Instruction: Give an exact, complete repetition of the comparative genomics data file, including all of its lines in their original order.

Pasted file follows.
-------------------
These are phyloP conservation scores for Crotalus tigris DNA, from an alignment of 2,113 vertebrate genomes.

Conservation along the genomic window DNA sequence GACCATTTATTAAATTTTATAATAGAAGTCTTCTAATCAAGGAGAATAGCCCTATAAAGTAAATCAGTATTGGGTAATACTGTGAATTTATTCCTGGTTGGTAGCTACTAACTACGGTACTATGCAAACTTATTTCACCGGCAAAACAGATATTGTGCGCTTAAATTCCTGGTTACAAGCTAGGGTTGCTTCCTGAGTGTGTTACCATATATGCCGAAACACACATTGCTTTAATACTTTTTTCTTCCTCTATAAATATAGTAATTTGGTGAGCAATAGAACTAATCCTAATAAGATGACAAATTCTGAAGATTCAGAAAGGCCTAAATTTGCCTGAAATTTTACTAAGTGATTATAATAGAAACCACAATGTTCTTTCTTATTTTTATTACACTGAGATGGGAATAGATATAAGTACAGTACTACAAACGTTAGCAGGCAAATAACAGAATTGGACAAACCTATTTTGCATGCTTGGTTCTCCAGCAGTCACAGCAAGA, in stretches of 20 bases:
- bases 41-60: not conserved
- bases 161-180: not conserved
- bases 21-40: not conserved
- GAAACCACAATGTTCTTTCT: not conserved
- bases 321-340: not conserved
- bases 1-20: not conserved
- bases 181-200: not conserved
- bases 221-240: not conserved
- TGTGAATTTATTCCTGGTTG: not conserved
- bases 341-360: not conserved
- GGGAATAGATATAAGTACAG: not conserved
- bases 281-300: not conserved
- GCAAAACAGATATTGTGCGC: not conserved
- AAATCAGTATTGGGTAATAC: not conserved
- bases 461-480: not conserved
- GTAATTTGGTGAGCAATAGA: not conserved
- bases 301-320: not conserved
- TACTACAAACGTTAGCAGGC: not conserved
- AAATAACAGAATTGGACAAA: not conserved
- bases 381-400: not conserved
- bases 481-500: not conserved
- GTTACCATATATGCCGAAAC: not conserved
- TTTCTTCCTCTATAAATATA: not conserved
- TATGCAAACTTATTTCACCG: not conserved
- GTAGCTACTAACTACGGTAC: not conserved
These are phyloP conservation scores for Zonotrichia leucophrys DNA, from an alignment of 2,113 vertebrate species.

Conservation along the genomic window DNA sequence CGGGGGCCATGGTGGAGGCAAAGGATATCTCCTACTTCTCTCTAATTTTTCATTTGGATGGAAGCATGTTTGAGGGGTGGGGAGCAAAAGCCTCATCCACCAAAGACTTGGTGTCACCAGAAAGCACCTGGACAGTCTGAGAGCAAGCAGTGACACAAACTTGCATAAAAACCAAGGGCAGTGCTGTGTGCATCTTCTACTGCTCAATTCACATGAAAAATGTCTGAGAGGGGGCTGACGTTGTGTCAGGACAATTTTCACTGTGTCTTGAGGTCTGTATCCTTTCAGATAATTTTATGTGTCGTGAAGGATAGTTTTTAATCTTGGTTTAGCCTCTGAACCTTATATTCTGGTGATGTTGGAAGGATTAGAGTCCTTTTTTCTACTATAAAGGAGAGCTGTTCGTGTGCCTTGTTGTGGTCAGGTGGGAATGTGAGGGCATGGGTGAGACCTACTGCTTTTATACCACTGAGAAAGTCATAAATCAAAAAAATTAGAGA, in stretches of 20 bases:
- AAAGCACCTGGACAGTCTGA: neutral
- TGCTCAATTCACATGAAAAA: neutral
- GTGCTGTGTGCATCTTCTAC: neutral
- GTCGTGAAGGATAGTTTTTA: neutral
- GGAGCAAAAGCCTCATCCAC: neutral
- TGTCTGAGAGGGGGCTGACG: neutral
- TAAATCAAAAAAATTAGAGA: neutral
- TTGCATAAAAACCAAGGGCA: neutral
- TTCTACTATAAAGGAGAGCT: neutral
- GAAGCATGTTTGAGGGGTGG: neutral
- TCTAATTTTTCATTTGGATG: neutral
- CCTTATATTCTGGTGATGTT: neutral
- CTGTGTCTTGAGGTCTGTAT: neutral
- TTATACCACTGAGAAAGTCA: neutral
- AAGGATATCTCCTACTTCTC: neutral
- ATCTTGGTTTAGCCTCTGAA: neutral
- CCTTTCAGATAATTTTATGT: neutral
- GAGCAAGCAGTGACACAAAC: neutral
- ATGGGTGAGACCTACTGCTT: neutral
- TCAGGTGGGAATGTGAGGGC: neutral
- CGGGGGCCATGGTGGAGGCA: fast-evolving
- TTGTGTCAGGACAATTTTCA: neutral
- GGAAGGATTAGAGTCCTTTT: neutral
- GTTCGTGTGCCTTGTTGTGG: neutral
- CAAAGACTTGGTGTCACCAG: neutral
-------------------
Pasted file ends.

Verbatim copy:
These are phyloP conservation scores for Crotalus tigris DNA, from an alignment of 2,113 vertebrate genomes.

Conservation along the genomic window DNA sequence GACCATTTATTAAATTTTATAATAGAAGTCTTCTAATCAAGGAGAATAGCCCTATAAAGTAAATCAGTATTGGGTAATACTGTGAATTTATTCCTGGTTGGTAGCTACTAACTACGGTACTATGCAAACTTATTTCACCGGCAAAACAGATATTGTGCGCTTAAATTCCTGGTTACAAGCTAGGGTTGCTTCCTGAGTGTGTTACCATATATGCCGAAACACACATTGCTTTAATACTTTTTTCTTCCTCTATAAATATAGTAATTTGGTGAGCAATAGAACTAATCCTAATAAGATGACAAATTCTGAAGATTCAGAAAGGCCTAAATTTGCCTGAAATTTTACTAAGTGATTATAATAGAAACCACAATGTTCTTTCTTATTTTTATTACACTGAGATGGGAATAGATATAAGTACAGTACTACAAACGTTAGCAGGCAAATAACAGAATTGGACAAACCTATTTTGCATGCTTGGTTCTCCAGCAGTCACAGCAAGA, in stretches of 20 bases:
- bases 41-60: not conserved
- bases 161-180: not conserved
- bases 21-40: not conserved
- GAAACCACAATGTTCTTTCT: not conserved
- bases 321-340: not conserved
- bases 1-20: not conserved
- bases 181-200: not conserved
- bases 221-240: not conserved
- TGTGAATTTATTCCTGGTTG: not conserved
- bases 341-360: not conserved
- GGGAATAGATATAAGTACAG: not conserved
- bases 281-300: not conserved
- GCAAAACAGATATTGTGCGC: not conserved
- AAATCAGTATTGGGTAATAC: not conserved
- bases 461-480: not conserved
- GTAATTTGGTGAGCAATAGA: not conserved
- bases 301-320: not conserved
- TACTACAAACGTTAGCAGGC: not conserved
- AAATAACAGAATTGGACAAA: not conserved
- bases 381-400: not conserved
- bases 481-500: not conserved
- GTTACCATATATGCCGAAAC: not conserved
- TTTCTTCCTCTATAAATATA: not conserved
- TATGCAAACTTATTTCACCG: not conserved
- GTAGCTACTAACTACGGTAC: not conserved
These are phyloP conservation scores for Zonotrichia leucophrys DNA, from an alignment of 2,113 vertebrate species.

Conservation along the genomic window DNA sequence CGGGGGCCATGGTGGAGGCAAAGGATATCTCCTACTTCTCTCTAATTTTTCATTTGGATGGAAGCATGTTTGAGGGGTGGGGAGCAAAAGCCTCATCCACCAAAGACTTGGTGTCACCAGAAAGCACCTGGACAGTCTGAGAGCAAGCAGTGACACAAACTTGCATAAAAACCAAGGGCAGTGCTGTGTGCATCTTCTACTGCTCAATTCACATGAAAAATGTCTGAGAGGGGGCTGACGTTGTGTCAGGACAATTTTCACTGTGTCTTGAGGTCTGTATCCTTTCAGATAATTTTATGTGTCGTGAAGGATAGTTTTTAATCTTGGTTTAGCCTCTGAACCTTATATTCTGGTGATGTTGGAAGGATTAGAGTCCTTTTTTCTACTATAAAGGAGAGCTGTTCGTGTGCCTTGTTGTGGTCAGGTGGGAATGTGAGGGCATGGGTGAGACCTACTGCTTTTATACCACTGAGAAAGTCATAAATCAAAAAAATTAGAGA, in stretches of 20 bases:
- AAAGCACCTGGACAGTCTGA: neutral
- TGCTCAATTCACATGAAAAA: neutral
- GTGCTGTGTGCATCTTCTAC: neutral
- GTCGTGAAGGATAGTTTTTA: neutral
- GGAGCAAAAGCCTCATCCAC: neutral
- TGTCTGAGAGGGGGCTGACG: neutral
- TAAATCAAAAAAATTAGAGA: neutral
- TTGCATAAAAACCAAGGGCA: neutral
- TTCTACTATAAAGGAGAGCT: neutral
- GAAGCATGTTTGAGGGGTGG: neutral
- TCTAATTTTTCATTTGGATG: neutral
- CCTTATATTCTGGTGATGTT: neutral
- CTGTGTCTTGAGGTCTGTAT: neutral
- TTATACCACTGAGAAAGTCA: neutral
- AAGGATATCTCCTACTTCTC: neutral
- ATCTTGGTTTAGCCTCTGAA: neutral
- CCTTTCAGATAATTTTATGT: neutral
- GAGCAAGCAGTGACACAAAC: neutral
- ATGGGTGAGACCTACTGCTT: neutral
- TCAGGTGGGAATGTGAGGGC: neutral
- CGGGGGCCATGGTGGAGGCA: fast-evolving
- TTGTGTCAGGACAATTTTCA: neutral
- GGAAGGATTAGAGTCCTTTT: neutral
- GTTCGTGTGCCTTGTTGTGG: neutral
- CAAAGACTTGGTGTCACCAG: neutral